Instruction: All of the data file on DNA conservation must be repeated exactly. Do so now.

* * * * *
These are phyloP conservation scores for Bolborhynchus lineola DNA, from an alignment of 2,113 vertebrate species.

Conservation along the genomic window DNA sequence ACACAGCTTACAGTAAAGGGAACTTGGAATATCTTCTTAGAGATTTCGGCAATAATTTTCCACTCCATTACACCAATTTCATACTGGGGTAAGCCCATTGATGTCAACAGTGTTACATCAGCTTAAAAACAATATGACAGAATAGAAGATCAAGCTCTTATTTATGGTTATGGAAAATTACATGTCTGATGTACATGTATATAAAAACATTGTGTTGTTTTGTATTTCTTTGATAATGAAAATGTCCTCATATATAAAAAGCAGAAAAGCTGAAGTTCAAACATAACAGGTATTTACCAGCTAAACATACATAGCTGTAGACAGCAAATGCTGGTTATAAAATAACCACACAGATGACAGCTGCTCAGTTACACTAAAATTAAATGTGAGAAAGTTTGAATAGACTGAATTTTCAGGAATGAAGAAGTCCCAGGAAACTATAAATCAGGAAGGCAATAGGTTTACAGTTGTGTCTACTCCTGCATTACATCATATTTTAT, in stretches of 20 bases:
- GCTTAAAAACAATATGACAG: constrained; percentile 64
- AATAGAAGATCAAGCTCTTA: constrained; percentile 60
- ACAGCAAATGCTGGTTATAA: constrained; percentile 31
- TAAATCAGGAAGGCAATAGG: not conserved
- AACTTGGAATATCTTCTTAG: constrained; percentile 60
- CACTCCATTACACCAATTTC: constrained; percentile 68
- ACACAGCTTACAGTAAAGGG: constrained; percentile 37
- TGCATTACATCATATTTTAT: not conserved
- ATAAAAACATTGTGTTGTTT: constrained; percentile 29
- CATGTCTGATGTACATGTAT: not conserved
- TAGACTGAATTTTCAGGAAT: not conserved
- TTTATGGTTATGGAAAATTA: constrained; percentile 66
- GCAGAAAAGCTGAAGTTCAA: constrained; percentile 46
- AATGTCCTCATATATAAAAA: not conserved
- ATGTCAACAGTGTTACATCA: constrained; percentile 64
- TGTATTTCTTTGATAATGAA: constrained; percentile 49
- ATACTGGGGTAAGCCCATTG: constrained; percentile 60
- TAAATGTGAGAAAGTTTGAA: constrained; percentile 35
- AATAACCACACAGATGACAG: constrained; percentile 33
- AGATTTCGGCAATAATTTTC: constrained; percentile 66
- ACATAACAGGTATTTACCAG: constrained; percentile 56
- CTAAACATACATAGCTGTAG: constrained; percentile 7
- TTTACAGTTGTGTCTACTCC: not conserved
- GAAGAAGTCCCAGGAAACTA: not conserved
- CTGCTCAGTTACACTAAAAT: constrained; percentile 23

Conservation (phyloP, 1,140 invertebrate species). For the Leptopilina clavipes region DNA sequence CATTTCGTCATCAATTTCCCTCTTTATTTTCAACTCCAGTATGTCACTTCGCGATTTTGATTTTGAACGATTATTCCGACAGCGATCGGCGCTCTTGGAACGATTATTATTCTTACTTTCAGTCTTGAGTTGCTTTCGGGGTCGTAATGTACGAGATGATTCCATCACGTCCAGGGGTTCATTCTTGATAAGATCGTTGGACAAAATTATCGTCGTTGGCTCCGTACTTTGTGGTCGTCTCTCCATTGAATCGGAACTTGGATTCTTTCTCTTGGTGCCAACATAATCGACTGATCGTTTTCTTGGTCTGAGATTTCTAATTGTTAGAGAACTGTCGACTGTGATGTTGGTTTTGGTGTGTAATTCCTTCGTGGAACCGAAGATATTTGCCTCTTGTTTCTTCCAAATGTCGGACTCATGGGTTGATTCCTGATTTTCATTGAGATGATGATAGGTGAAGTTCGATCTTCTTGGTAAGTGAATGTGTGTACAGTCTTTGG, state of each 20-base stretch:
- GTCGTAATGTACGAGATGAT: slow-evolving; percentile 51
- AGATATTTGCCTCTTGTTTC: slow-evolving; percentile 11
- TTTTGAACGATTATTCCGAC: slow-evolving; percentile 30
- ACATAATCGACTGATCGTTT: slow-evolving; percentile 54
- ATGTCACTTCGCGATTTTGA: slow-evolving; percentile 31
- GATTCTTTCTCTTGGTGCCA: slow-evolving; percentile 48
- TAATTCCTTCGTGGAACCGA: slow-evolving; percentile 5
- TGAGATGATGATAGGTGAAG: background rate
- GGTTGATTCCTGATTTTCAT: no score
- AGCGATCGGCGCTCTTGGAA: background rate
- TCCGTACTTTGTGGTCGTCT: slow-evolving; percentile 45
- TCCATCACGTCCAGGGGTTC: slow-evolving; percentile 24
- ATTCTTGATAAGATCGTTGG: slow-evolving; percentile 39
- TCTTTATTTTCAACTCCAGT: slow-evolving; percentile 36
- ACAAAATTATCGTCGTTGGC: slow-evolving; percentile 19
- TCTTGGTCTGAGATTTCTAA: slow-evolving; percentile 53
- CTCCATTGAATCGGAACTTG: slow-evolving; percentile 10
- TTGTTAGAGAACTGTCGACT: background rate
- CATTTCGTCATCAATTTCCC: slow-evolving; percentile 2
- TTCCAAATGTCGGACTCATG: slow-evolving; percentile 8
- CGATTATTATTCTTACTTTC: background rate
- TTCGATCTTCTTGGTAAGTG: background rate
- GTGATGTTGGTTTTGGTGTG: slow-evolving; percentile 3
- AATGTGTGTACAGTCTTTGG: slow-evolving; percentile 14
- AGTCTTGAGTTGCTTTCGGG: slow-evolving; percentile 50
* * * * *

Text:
These are phyloP conservation scores for Bolborhynchus lineola DNA, from an alignment of 2,113 vertebrate species.

Conservation along the genomic window DNA sequence ACACAGCTTACAGTAAAGGGAACTTGGAATATCTTCTTAGAGATTTCGGCAATAATTTTCCACTCCATTACACCAATTTCATACTGGGGTAAGCCCATTGATGTCAACAGTGTTACATCAGCTTAAAAACAATATGACAGAATAGAAGATCAAGCTCTTATTTATGGTTATGGAAAATTACATGTCTGATGTACATGTATATAAAAACATTGTGTTGTTTTGTATTTCTTTGATAATGAAAATGTCCTCATATATAAAAAGCAGAAAAGCTGAAGTTCAAACATAACAGGTATTTACCAGCTAAACATACATAGCTGTAGACAGCAAATGCTGGTTATAAAATAACCACACAGATGACAGCTGCTCAGTTACACTAAAATTAAATGTGAGAAAGTTTGAATAGACTGAATTTTCAGGAATGAAGAAGTCCCAGGAAACTATAAATCAGGAAGGCAATAGGTTTACAGTTGTGTCTACTCCTGCATTACATCATATTTTAT, in stretches of 20 bases:
- GCTTAAAAACAATATGACAG: constrained; percentile 64
- AATAGAAGATCAAGCTCTTA: constrained; percentile 60
- ACAGCAAATGCTGGTTATAA: constrained; percentile 31
- TAAATCAGGAAGGCAATAGG: not conserved
- AACTTGGAATATCTTCTTAG: constrained; percentile 60
- CACTCCATTACACCAATTTC: constrained; percentile 68
- ACACAGCTTACAGTAAAGGG: constrained; percentile 37
- TGCATTACATCATATTTTAT: not conserved
- ATAAAAACATTGTGTTGTTT: constrained; percentile 29
- CATGTCTGATGTACATGTAT: not conserved
- TAGACTGAATTTTCAGGAAT: not conserved
- TTTATGGTTATGGAAAATTA: constrained; percentile 66
- GCAGAAAAGCTGAAGTTCAA: constrained; percentile 46
- AATGTCCTCATATATAAAAA: not conserved
- ATGTCAACAGTGTTACATCA: constrained; percentile 64
- TGTATTTCTTTGATAATGAA: constrained; percentile 49
- ATACTGGGGTAAGCCCATTG: constrained; percentile 60
- TAAATGTGAGAAAGTTTGAA: constrained; percentile 35
- AATAACCACACAGATGACAG: constrained; percentile 33
- AGATTTCGGCAATAATTTTC: constrained; percentile 66
- ACATAACAGGTATTTACCAG: constrained; percentile 56
- CTAAACATACATAGCTGTAG: constrained; percentile 7
- TTTACAGTTGTGTCTACTCC: not conserved
- GAAGAAGTCCCAGGAAACTA: not conserved
- CTGCTCAGTTACACTAAAAT: constrained; percentile 23

Conservation (phyloP, 1,140 invertebrate species). For the Leptopilina clavipes region DNA sequence CATTTCGTCATCAATTTCCCTCTTTATTTTCAACTCCAGTATGTCACTTCGCGATTTTGATTTTGAACGATTATTCCGACAGCGATCGGCGCTCTTGGAACGATTATTATTCTTACTTTCAGTCTTGAGTTGCTTTCGGGGTCGTAATGTACGAGATGATTCCATCACGTCCAGGGGTTCATTCTTGATAAGATCGTTGGACAAAATTATCGTCGTTGGCTCCGTACTTTGTGGTCGTCTCTCCATTGAATCGGAACTTGGATTCTTTCTCTTGGTGCCAACATAATCGACTGATCGTTTTCTTGGTCTGAGATTTCTAATTGTTAGAGAACTGTCGACTGTGATGTTGGTTTTGGTGTGTAATTCCTTCGTGGAACCGAAGATATTTGCCTCTTGTTTCTTCCAAATGTCGGACTCATGGGTTGATTCCTGATTTTCATTGAGATGATGATAGGTGAAGTTCGATCTTCTTGGTAAGTGAATGTGTGTACAGTCTTTGG, state of each 20-base stretch:
- GTCGTAATGTACGAGATGAT: slow-evolving; percentile 51
- AGATATTTGCCTCTTGTTTC: slow-evolving; percentile 11
- TTTTGAACGATTATTCCGAC: slow-evolving; percentile 30
- ACATAATCGACTGATCGTTT: slow-evolving; percentile 54
- ATGTCACTTCGCGATTTTGA: slow-evolving; percentile 31
- GATTCTTTCTCTTGGTGCCA: slow-evolving; percentile 48
- TAATTCCTTCGTGGAACCGA: slow-evolving; percentile 5
- TGAGATGATGATAGGTGAAG: background rate
- GGTTGATTCCTGATTTTCAT: no score
- AGCGATCGGCGCTCTTGGAA: background rate
- TCCGTACTTTGTGGTCGTCT: slow-evolving; percentile 45
- TCCATCACGTCCAGGGGTTC: slow-evolving; percentile 24
- ATTCTTGATAAGATCGTTGG: slow-evolving; percentile 39
- TCTTTATTTTCAACTCCAGT: slow-evolving; percentile 36
- ACAAAATTATCGTCGTTGGC: slow-evolving; percentile 19
- TCTTGGTCTGAGATTTCTAA: slow-evolving; percentile 53
- CTCCATTGAATCGGAACTTG: slow-evolving; percentile 10
- TTGTTAGAGAACTGTCGACT: background rate
- CATTTCGTCATCAATTTCCC: slow-evolving; percentile 2
- TTCCAAATGTCGGACTCATG: slow-evolving; percentile 8
- CGATTATTATTCTTACTTTC: background rate
- TTCGATCTTCTTGGTAAGTG: background rate
- GTGATGTTGGTTTTGGTGTG: slow-evolving; percentile 3
- AATGTGTGTACAGTCTTTGG: slow-evolving; percentile 14
- AGTCTTGAGTTGCTTTCGGG: slow-evolving; percentile 50